I dunno. Personally, I'd still buy the 600/4 over a 600/5.6 (or even a 300-600/5.6). I wouldn't want to sacrifice the extra stop of light, which is really the primary draw of a lens like the 600/4 (and often essential to get good IQ, especially in the kinds of circumstances you frequently find with bird photography). Same reason I would buy the 300/2.8 over a 300/4. The 300/4 is certainly cheaper, but the 300/2.8 cannot be beat for the balance of sharpness & AF speed vs. portability...not to mention it's versatility with teleconverters. It is the ideal wildlifers lens if you have a few thousand dollars to spend.

It seems to me that stopping down on big whites is actually fairly common (as seen above). I'm constantly surprised at the high apertures people actually use when shooting wildlife. Sometimes you even see relatively extreme apertures that, on paper at least, I would want to avoid due to diffraction.
I'm sure the option of using f4 comes in handy every once in a while, but in practice it looks like the wide apertures get used for TC compatibility more than anything. Options are nice but getting the lens at the focal length you want is still the best choice. The 600f4+TC is top dog for birding right now, but if/when a new 800f5.6 comes out I don't think many people will miss the extra stop of light.

The wide aperture affects AF speed and AF point precision and capability. Remember, particularly in the 61pt AF system, there are f/2.8 double cross type points, f/4 cross type points, f/5.6 line points, and the center expansion f/8 points. With an f/4 lens, you ALWAYS AF at f/4, no matter what you stop down to for actual shooting. The extra stop of light allows the AF system to operate more quickly and more accurately. When f/4 AF points are used, they tend to be more precise than f/5.6 points, which need larger pixels in order to sense as well as f/4 pixels.

The point of an f/4 lens isn't that you always shoot wide open (although in the evening, it isn't uncommon...I tend to be around f/8 aperture for shooting during daytime, and f/4-5.6 for shooting around sunset, for wildlife.) It's that you ALWAYS AF wide open (by design.) And yes, with an f/4 lens, when you slap on a 1.4x TC, you still AF at f/5.6, which is still better than AF at f/8, no question.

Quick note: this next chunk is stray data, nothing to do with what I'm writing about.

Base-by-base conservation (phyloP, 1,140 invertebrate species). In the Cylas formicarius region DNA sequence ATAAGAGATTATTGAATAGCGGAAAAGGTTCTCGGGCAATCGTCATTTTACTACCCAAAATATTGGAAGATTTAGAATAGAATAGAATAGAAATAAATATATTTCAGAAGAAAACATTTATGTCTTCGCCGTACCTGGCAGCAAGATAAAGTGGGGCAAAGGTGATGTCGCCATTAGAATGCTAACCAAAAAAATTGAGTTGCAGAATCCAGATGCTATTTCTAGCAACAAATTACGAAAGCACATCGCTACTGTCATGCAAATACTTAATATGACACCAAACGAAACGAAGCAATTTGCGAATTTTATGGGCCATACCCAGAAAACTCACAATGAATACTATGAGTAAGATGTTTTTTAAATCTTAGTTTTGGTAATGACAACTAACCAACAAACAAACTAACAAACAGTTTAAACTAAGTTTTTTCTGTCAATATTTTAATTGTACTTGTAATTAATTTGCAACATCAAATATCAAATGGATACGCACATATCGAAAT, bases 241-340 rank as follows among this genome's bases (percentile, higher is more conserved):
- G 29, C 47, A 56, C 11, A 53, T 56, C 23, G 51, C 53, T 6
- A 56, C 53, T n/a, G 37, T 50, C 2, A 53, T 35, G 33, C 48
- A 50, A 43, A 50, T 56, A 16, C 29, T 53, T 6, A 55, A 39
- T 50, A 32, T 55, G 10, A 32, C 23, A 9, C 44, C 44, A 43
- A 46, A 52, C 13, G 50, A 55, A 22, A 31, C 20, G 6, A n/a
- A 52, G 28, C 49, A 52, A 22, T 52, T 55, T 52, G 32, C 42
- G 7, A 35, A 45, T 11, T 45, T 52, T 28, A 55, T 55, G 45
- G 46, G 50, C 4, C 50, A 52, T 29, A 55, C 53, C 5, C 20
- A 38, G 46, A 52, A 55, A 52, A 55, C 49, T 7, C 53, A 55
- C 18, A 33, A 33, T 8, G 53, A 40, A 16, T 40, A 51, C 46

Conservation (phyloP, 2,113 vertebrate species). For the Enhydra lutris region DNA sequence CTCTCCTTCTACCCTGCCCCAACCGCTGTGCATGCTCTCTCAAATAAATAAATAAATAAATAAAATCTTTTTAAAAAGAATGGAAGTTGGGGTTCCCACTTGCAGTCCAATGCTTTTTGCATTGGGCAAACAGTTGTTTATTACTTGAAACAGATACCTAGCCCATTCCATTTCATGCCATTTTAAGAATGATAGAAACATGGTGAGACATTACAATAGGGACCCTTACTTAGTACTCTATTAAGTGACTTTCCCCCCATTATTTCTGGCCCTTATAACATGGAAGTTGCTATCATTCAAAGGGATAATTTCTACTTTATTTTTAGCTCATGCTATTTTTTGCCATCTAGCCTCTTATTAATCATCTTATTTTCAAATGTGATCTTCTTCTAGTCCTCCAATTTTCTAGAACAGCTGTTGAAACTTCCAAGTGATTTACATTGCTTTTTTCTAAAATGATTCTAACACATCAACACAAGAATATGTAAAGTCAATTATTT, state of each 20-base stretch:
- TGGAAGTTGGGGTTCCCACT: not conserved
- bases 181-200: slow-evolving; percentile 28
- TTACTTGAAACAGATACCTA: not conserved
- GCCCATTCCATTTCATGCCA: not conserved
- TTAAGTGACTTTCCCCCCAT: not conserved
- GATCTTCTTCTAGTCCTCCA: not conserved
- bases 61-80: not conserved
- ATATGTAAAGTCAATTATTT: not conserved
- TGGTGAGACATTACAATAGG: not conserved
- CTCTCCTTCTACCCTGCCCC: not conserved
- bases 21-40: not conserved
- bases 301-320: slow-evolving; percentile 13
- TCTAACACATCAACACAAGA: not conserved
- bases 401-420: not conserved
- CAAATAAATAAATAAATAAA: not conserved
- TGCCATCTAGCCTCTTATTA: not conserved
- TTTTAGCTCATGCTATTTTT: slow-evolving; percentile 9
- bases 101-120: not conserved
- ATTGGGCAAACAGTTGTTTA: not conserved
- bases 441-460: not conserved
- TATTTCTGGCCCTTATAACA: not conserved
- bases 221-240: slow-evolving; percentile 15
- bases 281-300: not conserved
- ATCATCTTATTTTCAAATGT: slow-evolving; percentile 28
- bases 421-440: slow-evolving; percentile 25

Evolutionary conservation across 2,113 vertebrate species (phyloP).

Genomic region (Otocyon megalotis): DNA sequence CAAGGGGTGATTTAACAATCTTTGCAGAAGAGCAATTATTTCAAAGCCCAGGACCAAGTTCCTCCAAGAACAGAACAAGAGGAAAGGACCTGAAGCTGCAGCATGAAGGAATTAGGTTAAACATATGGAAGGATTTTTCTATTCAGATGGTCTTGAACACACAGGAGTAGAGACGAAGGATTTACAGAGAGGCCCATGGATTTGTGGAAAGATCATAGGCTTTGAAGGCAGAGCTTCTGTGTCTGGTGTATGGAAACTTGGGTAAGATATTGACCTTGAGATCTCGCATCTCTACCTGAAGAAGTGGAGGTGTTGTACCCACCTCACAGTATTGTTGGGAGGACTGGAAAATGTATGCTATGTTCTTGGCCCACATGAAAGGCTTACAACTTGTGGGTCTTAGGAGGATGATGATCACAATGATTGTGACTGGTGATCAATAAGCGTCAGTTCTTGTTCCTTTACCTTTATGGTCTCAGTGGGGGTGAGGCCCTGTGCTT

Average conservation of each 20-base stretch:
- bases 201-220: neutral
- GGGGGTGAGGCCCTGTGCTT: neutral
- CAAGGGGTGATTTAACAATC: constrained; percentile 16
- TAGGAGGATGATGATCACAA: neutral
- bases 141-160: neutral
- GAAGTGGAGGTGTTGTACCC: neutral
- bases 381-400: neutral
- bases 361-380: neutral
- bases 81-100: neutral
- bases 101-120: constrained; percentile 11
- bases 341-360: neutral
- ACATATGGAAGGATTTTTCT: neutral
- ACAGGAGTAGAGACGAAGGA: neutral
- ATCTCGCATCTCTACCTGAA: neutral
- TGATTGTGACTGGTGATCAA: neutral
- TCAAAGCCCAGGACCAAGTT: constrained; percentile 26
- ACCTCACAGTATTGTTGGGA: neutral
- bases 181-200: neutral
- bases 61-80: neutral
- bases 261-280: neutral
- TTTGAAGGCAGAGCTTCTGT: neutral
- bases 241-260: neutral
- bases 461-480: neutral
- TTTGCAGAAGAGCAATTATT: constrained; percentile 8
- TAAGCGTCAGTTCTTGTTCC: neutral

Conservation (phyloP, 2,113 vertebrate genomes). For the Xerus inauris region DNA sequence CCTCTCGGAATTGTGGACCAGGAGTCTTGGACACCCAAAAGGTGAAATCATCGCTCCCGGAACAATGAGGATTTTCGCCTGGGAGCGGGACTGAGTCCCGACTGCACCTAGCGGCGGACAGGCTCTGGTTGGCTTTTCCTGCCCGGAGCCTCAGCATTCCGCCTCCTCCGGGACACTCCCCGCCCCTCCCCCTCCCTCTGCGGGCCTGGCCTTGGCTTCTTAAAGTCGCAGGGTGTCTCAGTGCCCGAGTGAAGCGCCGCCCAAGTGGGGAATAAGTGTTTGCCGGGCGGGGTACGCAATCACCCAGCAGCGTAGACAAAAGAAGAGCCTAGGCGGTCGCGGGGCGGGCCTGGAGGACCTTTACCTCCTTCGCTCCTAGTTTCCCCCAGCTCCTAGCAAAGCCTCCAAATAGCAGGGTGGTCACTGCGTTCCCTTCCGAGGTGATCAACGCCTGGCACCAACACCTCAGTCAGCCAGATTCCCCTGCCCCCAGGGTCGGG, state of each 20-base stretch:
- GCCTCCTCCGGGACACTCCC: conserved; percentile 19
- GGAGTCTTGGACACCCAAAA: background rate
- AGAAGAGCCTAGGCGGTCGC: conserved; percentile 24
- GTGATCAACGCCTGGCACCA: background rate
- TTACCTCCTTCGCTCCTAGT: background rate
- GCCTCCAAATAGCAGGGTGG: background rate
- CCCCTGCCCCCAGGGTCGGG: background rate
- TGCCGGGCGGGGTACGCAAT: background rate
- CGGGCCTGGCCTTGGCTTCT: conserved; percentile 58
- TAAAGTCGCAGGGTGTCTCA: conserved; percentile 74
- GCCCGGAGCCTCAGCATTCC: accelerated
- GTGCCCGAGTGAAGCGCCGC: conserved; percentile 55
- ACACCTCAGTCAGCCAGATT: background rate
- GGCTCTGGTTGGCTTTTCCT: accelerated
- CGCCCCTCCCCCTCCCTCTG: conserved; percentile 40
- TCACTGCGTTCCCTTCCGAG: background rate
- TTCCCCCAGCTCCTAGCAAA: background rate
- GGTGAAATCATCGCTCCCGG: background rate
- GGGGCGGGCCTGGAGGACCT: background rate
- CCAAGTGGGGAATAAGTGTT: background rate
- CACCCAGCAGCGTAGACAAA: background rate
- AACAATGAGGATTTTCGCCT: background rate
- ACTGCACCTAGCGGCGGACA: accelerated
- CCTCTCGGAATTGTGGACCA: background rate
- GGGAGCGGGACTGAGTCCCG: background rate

Jrista....help me better understand this.  If I have two 1dx cameras(same settings) each with a 300 2.8 attached, but one set at 2.8 and one set at f5.6....are you saying that the one set at 2.8 will have faster more accurate AF capabilities?   

342
Animal Kingdom / Re: Your best animal shots!
« on: December 13, 2013, 09:10:37 AM »
Dear Friends.
These are point and shoot of Fun Animal shots.
Enjoy
Surapon

Funny shots Surapon!  Thanks!
North

343
Animal Kingdom / Re: Show your Bird Portraits
« on: December 13, 2013, 09:08:27 AM »
Great Crested Fly Catcher with Damsel Fly...
1/1600s
f/3.5
ISO 640
200mm

Lovely framing!

344
Technical Support / Re: Best Possible IQ
« on: December 11, 2013, 07:13:09 PM »
Sanj,

You always underestimate yourself when you are one of the best photographers I've seen. They picked you because of your great portfolio. Relax.

Just call the client and tell them you want to make sure you provide them with the files they need. Ask to talk to whomever is doing post-processing and find out how they envision accomplishing this. (They'll probably be so amazed that a photographer actually talked to them before the shoot that they'll love you forever.)

You can explain that you see several possible approaches and you want to talk about how he or she envisions the final product. Personally, I'm not comfortable with the ND filter approach because it's kind of a one shot, roll the dice sort of thing and the risk of getting "ghosts" is really strong. (See the first ever recorded picture of a human being: Niepce's Paris Street Scene, where the guy getting his shoes shined shows up because he was standing still while the rest of the people on the street were moving)

I've never tried the approach recommended by Martin Evening, but it seems to me that would be a lot safer provided the person doing the processing understands what they are doing.

Honestly, I'm a little worried about not knowing their expectations. It's very possible that the only post-processing they intend to do is converting and tweaking the images for CMYK. He/she may have a heart attack if you give them 50 or 60 files that need to be merged without talking to them first.

As far as cameras, any full frame will be more than adequate. Heck, you could probably shoot it on a 7D and be fine. Remember, the major limiting factor is going to be the output resolution, not the capture resolution.

very good advice here…very good.

345
yeah man, adorama is the worst.. I have experience the same thing.. Didnt get my 18 dollars refund.. support sux. by that experience no more adorama for me. sticking to bnh

don't insult our intelligence with this baloney…first time poster writing something like this.  either you're making a bad joke or you have no brain.

bottom line…both bh and adorama are solid companies and folks reading this post should feel comfortable and confident in ordering from either!

Pages: 1 ... 21 22 [23] 24 25 ... 80